At the risk of being a tad insensitive, I am going to posit a question about the propriety of the decision to allot the proceeds of the Arnold Days Police Department Car Show, held on September 21, to the family of deceased council member Randy Crisler.
This fundraiser, in its 11th year, is held at Arnold City Park during Arnold Days each year. Normally, proceeds go to the police department’s K-9 program and to equipment purchases. But this year, Chief Bob Shockey announced at the city council meeting on September 5, the day after Crisler’s death, that the proceeds would instead go to his family. Crisler is survived by his wife, Nancy, and three children – a 21-year-old daughter, a 19-year-old stepson and a 13-year-old daughter.
It is not clear to me who made the decision to change the fundraiser, other than show “organizers.” Shockey did not ask about changing the beneficiary of the car show at the meeting; he announced that the decision had been made. One has to assume he was involved. Councilman Butch Cooley is listed on flyers as the point of contact for the show. In the realm of city politics, Crisler, Cooley, and Shockey were allies with each other and with mayor Ron Counts.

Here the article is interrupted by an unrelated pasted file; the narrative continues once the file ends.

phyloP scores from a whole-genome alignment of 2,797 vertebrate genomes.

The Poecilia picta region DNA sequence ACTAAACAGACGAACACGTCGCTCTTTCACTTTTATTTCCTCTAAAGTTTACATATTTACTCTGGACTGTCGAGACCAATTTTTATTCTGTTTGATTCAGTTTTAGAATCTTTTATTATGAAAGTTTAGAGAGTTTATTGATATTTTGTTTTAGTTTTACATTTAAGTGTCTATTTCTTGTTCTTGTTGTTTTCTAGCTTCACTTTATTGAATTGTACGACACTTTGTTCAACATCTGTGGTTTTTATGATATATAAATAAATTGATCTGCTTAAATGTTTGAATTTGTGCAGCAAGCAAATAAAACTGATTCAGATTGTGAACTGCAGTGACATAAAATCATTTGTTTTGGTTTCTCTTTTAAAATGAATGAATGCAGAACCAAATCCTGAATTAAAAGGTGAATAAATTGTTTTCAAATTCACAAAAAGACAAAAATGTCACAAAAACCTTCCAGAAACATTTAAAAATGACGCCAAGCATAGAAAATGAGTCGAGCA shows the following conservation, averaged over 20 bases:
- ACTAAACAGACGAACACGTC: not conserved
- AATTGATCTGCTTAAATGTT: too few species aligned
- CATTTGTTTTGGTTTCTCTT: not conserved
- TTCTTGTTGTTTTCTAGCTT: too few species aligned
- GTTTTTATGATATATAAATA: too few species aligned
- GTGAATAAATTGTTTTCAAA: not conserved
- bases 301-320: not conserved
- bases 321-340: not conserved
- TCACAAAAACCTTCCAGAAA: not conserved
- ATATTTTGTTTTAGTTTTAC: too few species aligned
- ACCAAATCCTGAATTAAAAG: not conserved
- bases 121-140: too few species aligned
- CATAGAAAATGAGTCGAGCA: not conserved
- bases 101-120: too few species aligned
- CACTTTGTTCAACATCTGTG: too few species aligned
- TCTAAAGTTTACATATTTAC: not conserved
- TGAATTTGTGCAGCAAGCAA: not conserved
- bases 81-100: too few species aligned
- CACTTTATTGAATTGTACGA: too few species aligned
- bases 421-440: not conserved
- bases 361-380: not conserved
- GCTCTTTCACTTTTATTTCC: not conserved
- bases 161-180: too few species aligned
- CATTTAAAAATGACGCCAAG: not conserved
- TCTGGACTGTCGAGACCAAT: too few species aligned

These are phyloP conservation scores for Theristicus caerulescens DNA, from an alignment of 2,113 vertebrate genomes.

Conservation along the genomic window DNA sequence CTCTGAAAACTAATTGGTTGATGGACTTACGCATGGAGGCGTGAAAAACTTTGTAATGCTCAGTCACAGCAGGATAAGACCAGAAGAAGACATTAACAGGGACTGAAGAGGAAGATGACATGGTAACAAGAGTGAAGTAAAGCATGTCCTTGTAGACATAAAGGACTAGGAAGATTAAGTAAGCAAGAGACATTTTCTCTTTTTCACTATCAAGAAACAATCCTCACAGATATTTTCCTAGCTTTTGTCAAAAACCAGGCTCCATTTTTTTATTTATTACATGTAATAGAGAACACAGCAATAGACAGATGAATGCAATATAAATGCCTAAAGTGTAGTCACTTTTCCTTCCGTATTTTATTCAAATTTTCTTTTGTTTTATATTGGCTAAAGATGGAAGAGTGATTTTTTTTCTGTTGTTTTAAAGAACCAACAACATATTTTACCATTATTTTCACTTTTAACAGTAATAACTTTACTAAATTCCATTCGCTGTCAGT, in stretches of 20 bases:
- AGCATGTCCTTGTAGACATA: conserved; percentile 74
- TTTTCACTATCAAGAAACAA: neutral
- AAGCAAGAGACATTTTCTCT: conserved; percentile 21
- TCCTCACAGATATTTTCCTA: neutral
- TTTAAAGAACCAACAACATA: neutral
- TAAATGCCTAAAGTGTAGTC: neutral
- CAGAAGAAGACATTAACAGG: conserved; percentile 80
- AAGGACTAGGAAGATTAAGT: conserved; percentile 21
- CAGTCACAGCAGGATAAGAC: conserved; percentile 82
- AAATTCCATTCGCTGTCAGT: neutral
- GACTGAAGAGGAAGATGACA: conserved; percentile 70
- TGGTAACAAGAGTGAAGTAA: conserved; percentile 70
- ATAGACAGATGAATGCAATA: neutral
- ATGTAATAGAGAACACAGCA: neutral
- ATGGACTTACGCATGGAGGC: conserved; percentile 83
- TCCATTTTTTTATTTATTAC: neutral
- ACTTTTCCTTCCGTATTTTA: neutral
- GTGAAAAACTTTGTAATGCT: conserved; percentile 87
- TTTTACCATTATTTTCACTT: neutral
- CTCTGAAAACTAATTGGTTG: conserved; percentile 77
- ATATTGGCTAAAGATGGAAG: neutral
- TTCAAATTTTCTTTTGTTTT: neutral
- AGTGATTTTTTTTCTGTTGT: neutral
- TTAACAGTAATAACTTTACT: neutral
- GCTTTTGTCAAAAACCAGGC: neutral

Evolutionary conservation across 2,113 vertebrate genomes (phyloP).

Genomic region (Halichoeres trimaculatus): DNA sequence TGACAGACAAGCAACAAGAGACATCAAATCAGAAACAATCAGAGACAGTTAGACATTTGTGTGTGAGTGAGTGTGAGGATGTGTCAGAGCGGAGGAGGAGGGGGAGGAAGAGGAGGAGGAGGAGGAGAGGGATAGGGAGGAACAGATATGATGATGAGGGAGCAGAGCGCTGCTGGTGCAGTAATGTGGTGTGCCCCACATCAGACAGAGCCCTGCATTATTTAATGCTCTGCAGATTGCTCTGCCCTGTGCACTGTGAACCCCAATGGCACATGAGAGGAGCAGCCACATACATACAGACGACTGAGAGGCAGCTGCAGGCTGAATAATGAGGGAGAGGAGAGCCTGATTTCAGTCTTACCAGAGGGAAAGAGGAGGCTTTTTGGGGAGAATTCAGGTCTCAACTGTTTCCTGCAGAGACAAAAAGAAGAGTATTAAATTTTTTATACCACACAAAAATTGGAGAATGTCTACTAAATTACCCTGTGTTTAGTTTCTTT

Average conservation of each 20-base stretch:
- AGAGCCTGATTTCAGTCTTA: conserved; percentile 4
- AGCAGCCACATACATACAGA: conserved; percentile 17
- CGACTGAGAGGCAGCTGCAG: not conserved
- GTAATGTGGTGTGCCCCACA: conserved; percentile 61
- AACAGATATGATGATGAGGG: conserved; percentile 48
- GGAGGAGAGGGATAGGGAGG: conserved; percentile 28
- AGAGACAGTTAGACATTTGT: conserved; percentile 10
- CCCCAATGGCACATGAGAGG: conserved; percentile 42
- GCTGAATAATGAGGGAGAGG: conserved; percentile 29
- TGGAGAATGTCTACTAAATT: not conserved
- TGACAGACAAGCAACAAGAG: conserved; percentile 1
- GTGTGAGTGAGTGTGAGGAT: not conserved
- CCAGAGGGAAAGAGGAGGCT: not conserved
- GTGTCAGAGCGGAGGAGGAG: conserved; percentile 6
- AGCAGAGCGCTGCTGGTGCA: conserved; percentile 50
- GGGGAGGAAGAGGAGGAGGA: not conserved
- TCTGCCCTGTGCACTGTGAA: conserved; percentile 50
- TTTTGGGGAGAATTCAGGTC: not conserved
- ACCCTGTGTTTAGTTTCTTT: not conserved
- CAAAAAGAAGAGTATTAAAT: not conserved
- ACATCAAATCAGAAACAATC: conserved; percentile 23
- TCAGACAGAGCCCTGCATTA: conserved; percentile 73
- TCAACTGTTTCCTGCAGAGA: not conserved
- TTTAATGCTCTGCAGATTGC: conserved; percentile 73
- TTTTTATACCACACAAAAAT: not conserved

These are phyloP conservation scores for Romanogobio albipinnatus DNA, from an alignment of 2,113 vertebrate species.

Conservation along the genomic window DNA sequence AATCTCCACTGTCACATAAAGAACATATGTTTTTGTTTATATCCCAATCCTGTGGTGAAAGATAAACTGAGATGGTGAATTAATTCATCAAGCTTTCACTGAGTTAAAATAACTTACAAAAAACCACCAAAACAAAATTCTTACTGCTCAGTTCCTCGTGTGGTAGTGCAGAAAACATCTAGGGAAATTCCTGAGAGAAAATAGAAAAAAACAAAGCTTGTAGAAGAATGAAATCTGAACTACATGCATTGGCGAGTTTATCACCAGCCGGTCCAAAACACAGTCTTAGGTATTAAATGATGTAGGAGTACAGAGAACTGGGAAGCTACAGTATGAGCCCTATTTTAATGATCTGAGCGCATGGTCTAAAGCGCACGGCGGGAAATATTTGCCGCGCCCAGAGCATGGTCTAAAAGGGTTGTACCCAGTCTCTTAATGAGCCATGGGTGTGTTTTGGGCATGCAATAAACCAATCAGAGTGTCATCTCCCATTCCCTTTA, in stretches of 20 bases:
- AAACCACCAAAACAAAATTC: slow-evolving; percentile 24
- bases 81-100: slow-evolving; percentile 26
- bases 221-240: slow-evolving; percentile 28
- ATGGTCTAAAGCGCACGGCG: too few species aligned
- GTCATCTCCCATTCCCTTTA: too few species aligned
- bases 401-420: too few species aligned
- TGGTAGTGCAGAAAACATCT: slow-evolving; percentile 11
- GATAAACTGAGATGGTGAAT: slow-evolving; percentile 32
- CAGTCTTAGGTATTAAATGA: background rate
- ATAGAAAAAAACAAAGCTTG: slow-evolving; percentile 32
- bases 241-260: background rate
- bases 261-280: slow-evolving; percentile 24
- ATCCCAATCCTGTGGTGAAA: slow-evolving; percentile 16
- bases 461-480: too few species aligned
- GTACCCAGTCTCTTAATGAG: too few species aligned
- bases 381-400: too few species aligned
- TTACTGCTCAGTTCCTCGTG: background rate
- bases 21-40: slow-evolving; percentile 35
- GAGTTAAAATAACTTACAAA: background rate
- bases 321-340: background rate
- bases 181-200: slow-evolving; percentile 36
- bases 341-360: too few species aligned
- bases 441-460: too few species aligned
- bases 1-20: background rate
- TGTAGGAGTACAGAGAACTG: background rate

The car show is a high-profile event with plenty of free publicity and a prominent location that occupies a significant portion of Arnold Park, where Arnold Days takes place. Is it right that this fundraiser, which previously provided ostensible benefits to the city as a whole, be redirected to the family of one politically connected individual? While his death is quite unfortunate, there are plenty of unfortunate cases in the area that could benefit from this fundraiser, if we’re going to direct the proceeds to individuals. If so, who else would make the cut?
For example, councilwoman Cricky Lang died in February. She is survived by a husband and two children – both minors – ages 15 and 7. The city did not hold any fundraisers for her. In the last part of her time in office, she tended to vote against the Counts-Shockey regime. Similarly, while the city sprang for $77 worth of flowers for the Crisler family (bottom of p. 7 here),
I find no such purchase in the city’s general warrants for the Lang family in February (here and here). I could have missed it, I suppose. ($75 was donated to the Christine Lang Memorial Fund). I hope these decisions are not made on the basis of politics. Judging by the number of fundraisers for Crisler being held by various entities (four), there is probably some financial need. But I don’t think that’s a justification in this instance.
Furthermore, how will the police department make up for the loss of the money it normally receives from this car show? Will a supplemental request be made for city (taxpayer) funds?
The car show is, for all intents and purposes, a city-sponsored event. If the proceeds from the show are going to be directed to non-public beneficiaries, such a decision should be made publicly after sufficient consideration. I maintain that this particular decision was not appropriate.
If you think this makes me an old meanie, let me know in the comments.